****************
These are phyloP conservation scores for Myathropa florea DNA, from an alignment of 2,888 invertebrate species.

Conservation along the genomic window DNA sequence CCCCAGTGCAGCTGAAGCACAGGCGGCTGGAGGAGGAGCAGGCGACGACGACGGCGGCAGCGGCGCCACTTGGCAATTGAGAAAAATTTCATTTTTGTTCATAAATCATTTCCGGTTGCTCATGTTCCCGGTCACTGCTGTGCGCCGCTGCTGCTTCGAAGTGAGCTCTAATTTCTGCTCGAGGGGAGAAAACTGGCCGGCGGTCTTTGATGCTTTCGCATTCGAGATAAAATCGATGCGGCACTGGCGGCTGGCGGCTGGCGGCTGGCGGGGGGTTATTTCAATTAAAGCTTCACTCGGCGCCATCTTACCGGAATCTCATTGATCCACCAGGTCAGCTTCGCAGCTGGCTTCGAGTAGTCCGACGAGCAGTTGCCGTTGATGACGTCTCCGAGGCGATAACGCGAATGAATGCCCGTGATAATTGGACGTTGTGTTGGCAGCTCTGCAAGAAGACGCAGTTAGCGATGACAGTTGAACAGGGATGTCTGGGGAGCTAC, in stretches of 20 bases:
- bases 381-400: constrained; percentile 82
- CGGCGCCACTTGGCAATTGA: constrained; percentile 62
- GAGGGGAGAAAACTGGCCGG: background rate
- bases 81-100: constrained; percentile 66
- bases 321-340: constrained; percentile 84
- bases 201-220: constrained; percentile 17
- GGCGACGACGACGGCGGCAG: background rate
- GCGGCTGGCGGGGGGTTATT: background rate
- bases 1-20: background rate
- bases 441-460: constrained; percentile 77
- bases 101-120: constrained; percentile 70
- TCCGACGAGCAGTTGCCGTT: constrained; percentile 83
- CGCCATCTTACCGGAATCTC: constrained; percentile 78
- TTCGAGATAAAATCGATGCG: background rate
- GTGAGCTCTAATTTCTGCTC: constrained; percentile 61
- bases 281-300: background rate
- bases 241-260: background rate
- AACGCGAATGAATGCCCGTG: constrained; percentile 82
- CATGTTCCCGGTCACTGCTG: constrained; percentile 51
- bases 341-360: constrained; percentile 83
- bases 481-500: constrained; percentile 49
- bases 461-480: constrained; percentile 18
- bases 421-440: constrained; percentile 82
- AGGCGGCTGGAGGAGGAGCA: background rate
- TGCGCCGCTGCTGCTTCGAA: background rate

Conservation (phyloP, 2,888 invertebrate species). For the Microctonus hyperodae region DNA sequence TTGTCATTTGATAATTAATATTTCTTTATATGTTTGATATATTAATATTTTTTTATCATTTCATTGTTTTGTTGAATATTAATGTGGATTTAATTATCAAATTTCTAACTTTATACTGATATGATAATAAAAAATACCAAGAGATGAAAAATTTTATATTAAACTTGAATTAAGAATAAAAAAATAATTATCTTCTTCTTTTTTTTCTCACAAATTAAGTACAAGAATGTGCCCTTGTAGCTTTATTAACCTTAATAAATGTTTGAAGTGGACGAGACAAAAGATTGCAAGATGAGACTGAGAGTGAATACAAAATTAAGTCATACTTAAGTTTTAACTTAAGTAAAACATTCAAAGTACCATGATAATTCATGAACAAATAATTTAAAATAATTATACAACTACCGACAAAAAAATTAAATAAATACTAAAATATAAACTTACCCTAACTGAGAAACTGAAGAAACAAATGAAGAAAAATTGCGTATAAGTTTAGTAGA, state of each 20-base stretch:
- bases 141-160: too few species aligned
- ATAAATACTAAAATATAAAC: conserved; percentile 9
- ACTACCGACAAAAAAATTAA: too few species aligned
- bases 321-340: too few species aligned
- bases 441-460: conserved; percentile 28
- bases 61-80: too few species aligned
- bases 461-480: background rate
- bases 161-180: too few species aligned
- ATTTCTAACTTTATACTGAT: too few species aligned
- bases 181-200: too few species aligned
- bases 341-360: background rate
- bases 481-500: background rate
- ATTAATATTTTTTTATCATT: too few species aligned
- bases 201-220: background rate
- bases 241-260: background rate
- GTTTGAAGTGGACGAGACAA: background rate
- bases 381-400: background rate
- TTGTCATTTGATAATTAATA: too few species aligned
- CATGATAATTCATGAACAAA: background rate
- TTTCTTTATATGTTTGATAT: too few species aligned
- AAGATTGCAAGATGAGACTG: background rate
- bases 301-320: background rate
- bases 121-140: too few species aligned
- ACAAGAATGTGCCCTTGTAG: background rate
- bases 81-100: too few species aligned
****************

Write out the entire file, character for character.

These are phyloP conservation scores for Myathropa florea DNA, from an alignment of 2,888 invertebrate species.

Conservation along the genomic window DNA sequence CCCCAGTGCAGCTGAAGCACAGGCGGCTGGAGGAGGAGCAGGCGACGACGACGGCGGCAGCGGCGCCACTTGGCAATTGAGAAAAATTTCATTTTTGTTCATAAATCATTTCCGGTTGCTCATGTTCCCGGTCACTGCTGTGCGCCGCTGCTGCTTCGAAGTGAGCTCTAATTTCTGCTCGAGGGGAGAAAACTGGCCGGCGGTCTTTGATGCTTTCGCATTCGAGATAAAATCGATGCGGCACTGGCGGCTGGCGGCTGGCGGCTGGCGGGGGGTTATTTCAATTAAAGCTTCACTCGGCGCCATCTTACCGGAATCTCATTGATCCACCAGGTCAGCTTCGCAGCTGGCTTCGAGTAGTCCGACGAGCAGTTGCCGTTGATGACGTCTCCGAGGCGATAACGCGAATGAATGCCCGTGATAATTGGACGTTGTGTTGGCAGCTCTGCAAGAAGACGCAGTTAGCGATGACAGTTGAACAGGGATGTCTGGGGAGCTAC, in stretches of 20 bases:
- bases 381-400: constrained; percentile 82
- CGGCGCCACTTGGCAATTGA: constrained; percentile 62
- GAGGGGAGAAAACTGGCCGG: background rate
- bases 81-100: constrained; percentile 66
- bases 321-340: constrained; percentile 84
- bases 201-220: constrained; percentile 17
- GGCGACGACGACGGCGGCAG: background rate
- GCGGCTGGCGGGGGGTTATT: background rate
- bases 1-20: background rate
- bases 441-460: constrained; percentile 77
- bases 101-120: constrained; percentile 70
- TCCGACGAGCAGTTGCCGTT: constrained; percentile 83
- CGCCATCTTACCGGAATCTC: constrained; percentile 78
- TTCGAGATAAAATCGATGCG: background rate
- GTGAGCTCTAATTTCTGCTC: constrained; percentile 61
- bases 281-300: background rate
- bases 241-260: background rate
- AACGCGAATGAATGCCCGTG: constrained; percentile 82
- CATGTTCCCGGTCACTGCTG: constrained; percentile 51
- bases 341-360: constrained; percentile 83
- bases 481-500: constrained; percentile 49
- bases 461-480: constrained; percentile 18
- bases 421-440: constrained; percentile 82
- AGGCGGCTGGAGGAGGAGCA: background rate
- TGCGCCGCTGCTGCTTCGAA: background rate

Conservation (phyloP, 2,888 invertebrate species). For the Microctonus hyperodae region DNA sequence TTGTCATTTGATAATTAATATTTCTTTATATGTTTGATATATTAATATTTTTTTATCATTTCATTGTTTTGTTGAATATTAATGTGGATTTAATTATCAAATTTCTAACTTTATACTGATATGATAATAAAAAATACCAAGAGATGAAAAATTTTATATTAAACTTGAATTAAGAATAAAAAAATAATTATCTTCTTCTTTTTTTTCTCACAAATTAAGTACAAGAATGTGCCCTTGTAGCTTTATTAACCTTAATAAATGTTTGAAGTGGACGAGACAAAAGATTGCAAGATGAGACTGAGAGTGAATACAAAATTAAGTCATACTTAAGTTTTAACTTAAGTAAAACATTCAAAGTACCATGATAATTCATGAACAAATAATTTAAAATAATTATACAACTACCGACAAAAAAATTAAATAAATACTAAAATATAAACTTACCCTAACTGAGAAACTGAAGAAACAAATGAAGAAAAATTGCGTATAAGTTTAGTAGA, state of each 20-base stretch:
- bases 141-160: too few species aligned
- ATAAATACTAAAATATAAAC: conserved; percentile 9
- ACTACCGACAAAAAAATTAA: too few species aligned
- bases 321-340: too few species aligned
- bases 441-460: conserved; percentile 28
- bases 61-80: too few species aligned
- bases 461-480: background rate
- bases 161-180: too few species aligned
- ATTTCTAACTTTATACTGAT: too few species aligned
- bases 181-200: too few species aligned
- bases 341-360: background rate
- bases 481-500: background rate
- ATTAATATTTTTTTATCATT: too few species aligned
- bases 201-220: background rate
- bases 241-260: background rate
- GTTTGAAGTGGACGAGACAA: background rate
- bases 381-400: background rate
- TTGTCATTTGATAATTAATA: too few species aligned
- CATGATAATTCATGAACAAA: background rate
- TTTCTTTATATGTTTGATAT: too few species aligned
- AAGATTGCAAGATGAGACTG: background rate
- bases 301-320: background rate
- bases 121-140: too few species aligned
- ACAAGAATGTGCCCTTGTAG: background rate
- bases 81-100: too few species aligned